And there's an opportunity here too. Following Sinn Fein's stunning showing in the Irish elections at the weekend and thanks to their being identified with the IRA in the popular British imagination, replacing Smith with Brandon Lewis - someone more pliable to Johnson's bidding  - was a must. If the Tories can be seen pushing back at Sinn Fein to the point of reneging on commitments already made, this will play well both among the red-faced faithful and so-called patriotic voters. This negotiating pitch would provide a helpful poll boost when Brussels is framed as colluding with former terrorists by Johnson's ever-helpful press friends. With an empty manifesto to deliver, there's plenty of vapours for nationalistic shit stirring. And it could cut across any initial poll bounce Labour's new leader could ordinarily expect.

We can then see the naked Johnson body now taking on governmental flesh, An overly centralised government in which Cummings ranges across all things, a brittle authoritarianism brooking not even mild opposition within the cabinet, and laying of the ground work in Northern Ireland for point scoring pettifogging. This brings in to sharp relief the big disappointment with Tory infighting and sackings. It doesn't matter who fights or, for that matter, who emerges victorious. Because a Tory wins, and with a general election years down the line with a by no means certain outcome, it's the likes of you and me who stand to lose.

Image Credit


Anonymous said...

I'm curious about these transfers to rich councils in the south? As someone from the north, who lives in the south, and served as a councillor in the south, this is news to me. I'm well aware of the trope that northern councils have lost more funding then those in the south, but that piece of misdirection rests on overlooking the councils in the south never had the money the northern councils lost. Central Government simply couldn't cut funding it never gave in the first place.

Dipper said...

I'm quite happy with what has gone on at the Treasury.

Unlike previous PMs and their chancellors, Johnson has got elected on a promise to increase infrastructure spend in the north. Hence what happens in no 11 is more important to Johnson than it was to, say, Blair. It makes perfect sense to insist on a joint approach. No point in going to the polls in 5 years time with a tag line "Couldn't fulfil my promise because Saj wouldn't let me."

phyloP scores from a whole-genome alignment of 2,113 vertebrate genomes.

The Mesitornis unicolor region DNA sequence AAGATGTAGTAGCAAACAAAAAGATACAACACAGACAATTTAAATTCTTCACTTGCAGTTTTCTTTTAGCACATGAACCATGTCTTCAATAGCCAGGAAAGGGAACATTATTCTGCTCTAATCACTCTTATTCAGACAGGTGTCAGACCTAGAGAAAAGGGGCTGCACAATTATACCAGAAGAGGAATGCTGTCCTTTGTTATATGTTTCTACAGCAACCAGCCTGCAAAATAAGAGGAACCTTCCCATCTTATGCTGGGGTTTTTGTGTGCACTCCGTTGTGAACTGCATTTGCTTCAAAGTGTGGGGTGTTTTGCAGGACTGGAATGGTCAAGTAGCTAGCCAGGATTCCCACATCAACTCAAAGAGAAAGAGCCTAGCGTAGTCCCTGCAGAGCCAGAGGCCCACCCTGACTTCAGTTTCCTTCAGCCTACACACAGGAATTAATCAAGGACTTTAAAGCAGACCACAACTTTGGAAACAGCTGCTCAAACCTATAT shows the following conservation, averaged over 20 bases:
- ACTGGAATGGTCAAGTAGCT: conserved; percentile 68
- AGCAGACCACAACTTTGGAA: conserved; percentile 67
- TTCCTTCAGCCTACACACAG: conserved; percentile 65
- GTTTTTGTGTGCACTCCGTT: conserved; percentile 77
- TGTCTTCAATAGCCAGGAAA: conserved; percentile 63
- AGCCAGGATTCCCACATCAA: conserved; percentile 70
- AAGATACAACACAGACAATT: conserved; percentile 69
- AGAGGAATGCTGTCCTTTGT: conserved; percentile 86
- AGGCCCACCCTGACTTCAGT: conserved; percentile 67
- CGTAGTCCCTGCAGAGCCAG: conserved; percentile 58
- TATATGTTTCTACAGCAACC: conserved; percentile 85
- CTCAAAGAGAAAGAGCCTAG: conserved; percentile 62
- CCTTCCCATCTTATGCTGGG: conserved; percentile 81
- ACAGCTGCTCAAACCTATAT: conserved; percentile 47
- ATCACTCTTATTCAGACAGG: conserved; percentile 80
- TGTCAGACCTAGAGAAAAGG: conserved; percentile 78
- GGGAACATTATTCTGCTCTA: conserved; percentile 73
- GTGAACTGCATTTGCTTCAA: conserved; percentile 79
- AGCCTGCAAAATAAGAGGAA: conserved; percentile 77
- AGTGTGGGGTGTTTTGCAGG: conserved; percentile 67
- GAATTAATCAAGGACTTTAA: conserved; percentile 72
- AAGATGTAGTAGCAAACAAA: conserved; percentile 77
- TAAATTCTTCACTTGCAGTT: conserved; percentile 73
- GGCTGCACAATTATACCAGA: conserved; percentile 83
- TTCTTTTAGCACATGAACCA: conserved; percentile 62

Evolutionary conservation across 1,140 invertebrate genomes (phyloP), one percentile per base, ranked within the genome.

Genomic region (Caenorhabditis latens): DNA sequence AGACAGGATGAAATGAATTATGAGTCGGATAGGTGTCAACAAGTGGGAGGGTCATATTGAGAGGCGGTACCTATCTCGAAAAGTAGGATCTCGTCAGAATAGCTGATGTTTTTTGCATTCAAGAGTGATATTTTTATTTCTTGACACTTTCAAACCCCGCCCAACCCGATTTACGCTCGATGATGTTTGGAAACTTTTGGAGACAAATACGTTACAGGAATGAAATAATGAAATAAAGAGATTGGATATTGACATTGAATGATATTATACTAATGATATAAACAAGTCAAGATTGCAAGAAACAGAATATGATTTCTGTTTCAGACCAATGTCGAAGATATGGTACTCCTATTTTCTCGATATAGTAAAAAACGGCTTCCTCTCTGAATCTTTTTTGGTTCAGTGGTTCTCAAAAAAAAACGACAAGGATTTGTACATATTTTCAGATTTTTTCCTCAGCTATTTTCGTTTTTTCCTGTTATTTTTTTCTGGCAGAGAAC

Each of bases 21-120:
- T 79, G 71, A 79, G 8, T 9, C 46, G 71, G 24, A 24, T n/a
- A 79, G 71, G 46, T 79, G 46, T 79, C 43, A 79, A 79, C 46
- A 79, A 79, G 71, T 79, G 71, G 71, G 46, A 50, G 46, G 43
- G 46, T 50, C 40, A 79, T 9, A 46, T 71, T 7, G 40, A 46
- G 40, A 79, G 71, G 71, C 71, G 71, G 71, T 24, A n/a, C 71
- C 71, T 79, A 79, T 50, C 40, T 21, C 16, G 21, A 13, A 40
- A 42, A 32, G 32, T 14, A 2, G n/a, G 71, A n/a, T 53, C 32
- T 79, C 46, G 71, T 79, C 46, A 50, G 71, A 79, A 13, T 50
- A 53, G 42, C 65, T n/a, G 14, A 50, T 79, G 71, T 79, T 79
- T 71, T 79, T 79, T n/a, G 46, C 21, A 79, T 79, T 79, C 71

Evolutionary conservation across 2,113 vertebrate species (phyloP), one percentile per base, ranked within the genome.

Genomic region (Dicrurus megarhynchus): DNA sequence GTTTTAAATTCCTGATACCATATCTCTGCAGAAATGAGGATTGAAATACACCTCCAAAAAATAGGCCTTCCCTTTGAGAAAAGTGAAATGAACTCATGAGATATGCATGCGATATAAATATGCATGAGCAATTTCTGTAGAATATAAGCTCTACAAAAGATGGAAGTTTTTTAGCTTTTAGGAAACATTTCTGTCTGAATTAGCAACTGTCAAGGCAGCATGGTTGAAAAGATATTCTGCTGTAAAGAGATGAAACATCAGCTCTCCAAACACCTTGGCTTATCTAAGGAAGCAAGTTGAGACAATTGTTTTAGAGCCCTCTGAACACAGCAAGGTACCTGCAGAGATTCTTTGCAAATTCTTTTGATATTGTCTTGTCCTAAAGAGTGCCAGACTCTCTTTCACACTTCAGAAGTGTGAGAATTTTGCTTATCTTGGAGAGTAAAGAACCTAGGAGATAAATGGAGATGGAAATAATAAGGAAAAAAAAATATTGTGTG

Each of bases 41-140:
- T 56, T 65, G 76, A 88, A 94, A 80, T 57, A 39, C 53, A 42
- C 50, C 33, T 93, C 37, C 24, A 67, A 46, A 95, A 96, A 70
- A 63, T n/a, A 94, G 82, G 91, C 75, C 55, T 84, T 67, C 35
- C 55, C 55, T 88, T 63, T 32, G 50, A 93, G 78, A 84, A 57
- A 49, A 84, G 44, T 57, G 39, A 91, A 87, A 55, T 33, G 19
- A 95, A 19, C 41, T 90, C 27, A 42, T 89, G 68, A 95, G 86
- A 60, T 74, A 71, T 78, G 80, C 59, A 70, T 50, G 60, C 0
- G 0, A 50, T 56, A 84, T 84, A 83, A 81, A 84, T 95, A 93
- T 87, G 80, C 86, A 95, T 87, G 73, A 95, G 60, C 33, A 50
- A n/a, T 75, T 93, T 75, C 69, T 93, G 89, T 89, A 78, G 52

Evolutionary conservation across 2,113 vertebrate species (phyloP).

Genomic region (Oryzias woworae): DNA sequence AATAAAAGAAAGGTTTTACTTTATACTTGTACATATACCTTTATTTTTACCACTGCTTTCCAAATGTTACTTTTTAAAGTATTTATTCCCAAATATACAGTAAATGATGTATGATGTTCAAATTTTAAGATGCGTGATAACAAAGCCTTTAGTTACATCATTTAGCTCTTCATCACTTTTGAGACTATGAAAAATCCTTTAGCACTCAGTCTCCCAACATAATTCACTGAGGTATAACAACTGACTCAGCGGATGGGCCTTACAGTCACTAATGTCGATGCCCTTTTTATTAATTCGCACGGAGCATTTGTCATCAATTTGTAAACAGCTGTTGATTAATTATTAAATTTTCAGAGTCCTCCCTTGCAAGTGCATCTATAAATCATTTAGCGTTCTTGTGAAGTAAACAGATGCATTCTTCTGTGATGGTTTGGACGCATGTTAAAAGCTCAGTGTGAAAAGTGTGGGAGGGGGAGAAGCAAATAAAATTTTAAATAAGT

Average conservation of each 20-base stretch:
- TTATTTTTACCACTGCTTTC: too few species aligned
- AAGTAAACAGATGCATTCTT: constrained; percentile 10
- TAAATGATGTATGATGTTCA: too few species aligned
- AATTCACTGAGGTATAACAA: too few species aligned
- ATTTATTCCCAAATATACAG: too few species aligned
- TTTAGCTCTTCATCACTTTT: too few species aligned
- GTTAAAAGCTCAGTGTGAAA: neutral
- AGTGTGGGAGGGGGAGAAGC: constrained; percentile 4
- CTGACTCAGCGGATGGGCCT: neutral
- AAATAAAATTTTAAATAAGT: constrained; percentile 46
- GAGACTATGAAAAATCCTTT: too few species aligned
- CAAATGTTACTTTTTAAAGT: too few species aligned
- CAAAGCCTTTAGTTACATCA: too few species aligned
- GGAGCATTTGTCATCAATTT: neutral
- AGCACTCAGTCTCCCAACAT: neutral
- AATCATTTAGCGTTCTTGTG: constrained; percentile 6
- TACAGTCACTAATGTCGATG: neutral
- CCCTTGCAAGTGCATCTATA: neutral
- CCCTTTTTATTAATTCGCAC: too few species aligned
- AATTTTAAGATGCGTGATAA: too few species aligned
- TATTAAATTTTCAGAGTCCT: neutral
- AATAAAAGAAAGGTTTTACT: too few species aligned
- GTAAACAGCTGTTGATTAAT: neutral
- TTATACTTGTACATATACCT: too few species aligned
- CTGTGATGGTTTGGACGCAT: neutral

I particularly love the fact that two of the top 4 jobs are held by people of Indian descent. "We should look to promote people of Colour!" chant the left. 'But just not those people of colour!"

Blissex said...

«the trope that northern councils have lost more funding then those in the south but that piece of misdirection rests on overlooking the councils in the south never had the money the northern councils lost.»

The national tax funded contributions that are about shrinking to zero were those used to top up local tax income in the poorest councils to nearer to the level of the richest, given the wide difference in how much the councils can raise from their mostly struggling or mostly affluent residents.

So the southern councils have always had and still have the money that the northern councils have lost, just directly from local taxes instead of partly from national taxes.

It is possible to make an argument that poor northern local councils should give poor services to their residents and rich southern councils should give good services to their residents, given the different ability to pay of their residents, and thus incentivize poor and affluent people to live "separate but equal" in segregated local councils, but that's a completely different argument that does not rely on forgetting that for decades local council income was made of different mixes of local and national taxes.

Blissex said...

«Johnson has got elected on a promise to increase infrastructure spend in the north»

On the planet I live on the only real electoral promise he made was to “get brexit done”, whatever the consequences, and he has kept that promise. The rest of the Conservative manifesto was amazingly sparse and vague.

On my planet it was the Labour campaign that promised to “increase infrastructure spend in the north” and that was soundly rejected by northern constituencies in favour of “get brexit done” whatever the consequences.